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RE: 4.1 latest version

From: Gregg Vanderheiden <gv@trace.wisc.edu>
Date: Sun, 02 Feb 2003 15:09:20 -0600
To: "'Maurizio Boscarol'" <maurizio@usabile.it>, "'Avi Arditti'" <aardit@voa.gov>, "'WCAG List'" <w3c-wai-gl@w3.org>
Message-id: <002101c2caff$5ba2c3a0$046fa8c0@TOSHIBATABLET>
Maurizio wrote:

So I suggest:

3) Coherence of paragraphs (the sentences that form a paragraph should

refer to the same topic/argument, without not needed changes; Paragraphs

that refer to a well identified argument are generally easier to

understand than paragraphs that change often their reference). 

 

Or ,perhaps better:

(consequential sentences should mantain a common reference; too much

changes of topic/reference of references between adjacent sentences make

the text more difficult to understand).

 

 

Maurizio,

Thanks for your contributions -- and making sure we use terminology
correctly.

 

I vote for the first of your two suggestions.   The first does a much better
job of following 4.1 itself I think.   We have to be careful to keep our
items accurate, but if we start using too technical a language we fall into
the trap we are trying to speak about.    (e.g.  I'm not sure people will
understand what a "consequential sentence" is).  

 

Thanks again for stepping up.  Especially since you are having to
communicate in a foreign language yourself as you do this.   Nice work.

 

Gregg

 

 

 

 

 

 

 

 -- ------------------------------ 

Gregg C Vanderheiden Ph.D. 

Professor - Ind. Engr. & BioMed Engr.

Director - Trace R & D Center 

University of Wisconsin-Madison 

 

 

-----Original Message-----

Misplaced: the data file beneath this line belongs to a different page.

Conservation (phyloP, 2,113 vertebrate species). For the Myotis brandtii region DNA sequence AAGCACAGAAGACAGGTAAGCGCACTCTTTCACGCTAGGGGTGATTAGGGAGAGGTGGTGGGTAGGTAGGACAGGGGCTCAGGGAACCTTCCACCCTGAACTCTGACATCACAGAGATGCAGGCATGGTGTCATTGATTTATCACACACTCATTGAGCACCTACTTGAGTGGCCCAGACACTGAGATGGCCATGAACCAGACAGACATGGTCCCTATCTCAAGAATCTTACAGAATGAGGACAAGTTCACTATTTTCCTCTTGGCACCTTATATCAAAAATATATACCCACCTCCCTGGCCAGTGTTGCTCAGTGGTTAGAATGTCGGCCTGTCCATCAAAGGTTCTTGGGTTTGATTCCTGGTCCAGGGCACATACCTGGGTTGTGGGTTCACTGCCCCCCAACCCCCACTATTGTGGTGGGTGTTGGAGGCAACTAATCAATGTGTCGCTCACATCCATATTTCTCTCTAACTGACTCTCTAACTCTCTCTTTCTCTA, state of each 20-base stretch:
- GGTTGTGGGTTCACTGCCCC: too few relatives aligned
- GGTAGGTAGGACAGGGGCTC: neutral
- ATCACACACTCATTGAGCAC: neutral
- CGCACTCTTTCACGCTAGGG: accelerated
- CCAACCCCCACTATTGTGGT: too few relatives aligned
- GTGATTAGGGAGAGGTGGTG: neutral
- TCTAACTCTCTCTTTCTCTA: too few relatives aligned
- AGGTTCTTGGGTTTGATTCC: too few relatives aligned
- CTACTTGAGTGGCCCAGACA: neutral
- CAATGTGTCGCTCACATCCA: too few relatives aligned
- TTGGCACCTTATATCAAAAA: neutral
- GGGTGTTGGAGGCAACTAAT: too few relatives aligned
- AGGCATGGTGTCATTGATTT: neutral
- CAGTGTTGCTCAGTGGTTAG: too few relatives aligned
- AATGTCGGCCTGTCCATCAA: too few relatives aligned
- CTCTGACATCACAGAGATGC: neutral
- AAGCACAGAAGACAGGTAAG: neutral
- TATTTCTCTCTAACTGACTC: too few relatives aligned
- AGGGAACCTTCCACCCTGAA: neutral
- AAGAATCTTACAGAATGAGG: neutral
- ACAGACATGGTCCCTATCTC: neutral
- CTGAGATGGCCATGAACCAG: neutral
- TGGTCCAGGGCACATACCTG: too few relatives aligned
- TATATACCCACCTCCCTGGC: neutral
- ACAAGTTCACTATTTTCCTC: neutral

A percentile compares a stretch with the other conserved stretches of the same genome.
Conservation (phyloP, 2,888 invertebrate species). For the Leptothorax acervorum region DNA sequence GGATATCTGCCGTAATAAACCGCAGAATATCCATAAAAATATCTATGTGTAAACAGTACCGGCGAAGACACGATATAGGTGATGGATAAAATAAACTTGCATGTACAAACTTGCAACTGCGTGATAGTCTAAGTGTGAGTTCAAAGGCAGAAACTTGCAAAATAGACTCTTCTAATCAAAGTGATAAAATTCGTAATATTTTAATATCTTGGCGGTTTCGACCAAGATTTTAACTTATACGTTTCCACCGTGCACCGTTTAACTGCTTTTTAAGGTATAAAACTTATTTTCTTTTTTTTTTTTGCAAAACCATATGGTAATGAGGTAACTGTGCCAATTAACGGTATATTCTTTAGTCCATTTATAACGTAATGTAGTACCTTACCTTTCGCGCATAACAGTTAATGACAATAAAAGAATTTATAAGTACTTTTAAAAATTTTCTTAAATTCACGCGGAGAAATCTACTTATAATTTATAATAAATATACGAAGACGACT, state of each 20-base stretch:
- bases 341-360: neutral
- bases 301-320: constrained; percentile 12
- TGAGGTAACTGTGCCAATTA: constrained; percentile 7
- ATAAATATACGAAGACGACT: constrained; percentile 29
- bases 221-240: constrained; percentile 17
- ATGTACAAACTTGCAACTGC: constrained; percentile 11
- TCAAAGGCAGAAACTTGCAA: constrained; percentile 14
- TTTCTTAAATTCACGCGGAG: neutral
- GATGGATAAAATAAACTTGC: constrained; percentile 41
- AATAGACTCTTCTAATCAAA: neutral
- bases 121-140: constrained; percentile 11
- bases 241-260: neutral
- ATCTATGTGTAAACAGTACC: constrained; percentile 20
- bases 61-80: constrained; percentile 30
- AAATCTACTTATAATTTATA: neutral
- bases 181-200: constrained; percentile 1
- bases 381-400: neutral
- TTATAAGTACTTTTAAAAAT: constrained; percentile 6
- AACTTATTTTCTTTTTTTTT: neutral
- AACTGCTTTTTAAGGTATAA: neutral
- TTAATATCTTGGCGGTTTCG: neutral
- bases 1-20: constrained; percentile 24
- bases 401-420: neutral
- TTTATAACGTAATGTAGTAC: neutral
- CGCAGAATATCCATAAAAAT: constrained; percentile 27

From: w3c-wai-gl-request@w3.org [mailto:w3c-wai-gl-request@w3.org] On Behalf
Of Maurizio Boscarol
Sent: Friday, January 31, 2003 11:04 AM
To: Avi Arditti; WCAG List
Subject: Re: 4.1 latest version

 

 

Just a terminology point...

 

Avi Arditti:

> You meet Checkpoint 4.1 at the Minimum Level if you review the content

> with items such as these in mind:

(..)

> 3) Cohesiveness of paragraphs (paragraphs that are limited to a single

> idea and a reasonable length are generally easier to understand)

 

As I precedently wrote, in my first mail I made a mistake: we should say

'coherence' of paragraphs, not cohesiveness. I explained it better in :

http://lists.w3.org/Archives/Public/w3c-wai-gl/2003JanMar/0153.html

 

So I suggest:

3) Coherence of paragraphs (the sentences that form a paragraph should

refer to the same topic/argument, without not needed changes; Paragraphs

that refer to a well identified argument are generally esier to

understand than paragraphs that change often their reference). Or ,

perhaps better:

(consequential sentences should mantain a common reference; too much

changes of topic/reference of references between adjacent sentences make

the text more difficult to understand).

 

Sorry, I just think it's important to use 'coherence', according with

theories and research results in text-comprehension field.

In the same way, below:

 

> You meet Checkpoint 4.1 at Level 2 if you review the content with

items

> such as these in mind:

...

> 3) Coherence of pronouns

 

It may be tricky to use coherence here, if we use it above. Should be

'cohesion (or cohesiveness) of text'. And it isn't only a pronoun

question. It involves:

 

- coherence (clearity of reference) of pronouns;

-  coherence (clearity of reference) of anaphoric expressions (*);

-  the correct use of conjunction forms and adverbs (i.e. furthermore,

and, but, not only, etc..) to explicitate the right relationship between

phrases or part of the discourse.

 

Thank you for your attention and thanks to Avi for his precious work: do

you think

it's useful I try to make some example in english?

 

Maurizio Boscarol

http://www.usabile.it

 

(*) with 'anaphoric expression' (hope it's correct in english, roots in

ancient greek..) I mean expressions that refers to something already

said in the text, but with potentially ambiguos form.

i.e.: ' ... what we said above..' (and above we said a lot... what,

exactly?);

'... all this suggest that...' (All this or just the last part of our

text?...)

And so on.

 

This anaphoric expressions should be used in our texts (we can't repeat

a whole concept anytime

we refer to it), but should be used with the attention needed to make

the lexical reference non-ambiguos. This 'disambiguation' can be

accomplished

just with lexical care, so we refer to 'cohesion', and not coherence,

that need to manipulate or change the actual content.

 

 
Received on Sunday, 2 February 2003 16:09:26 GMT

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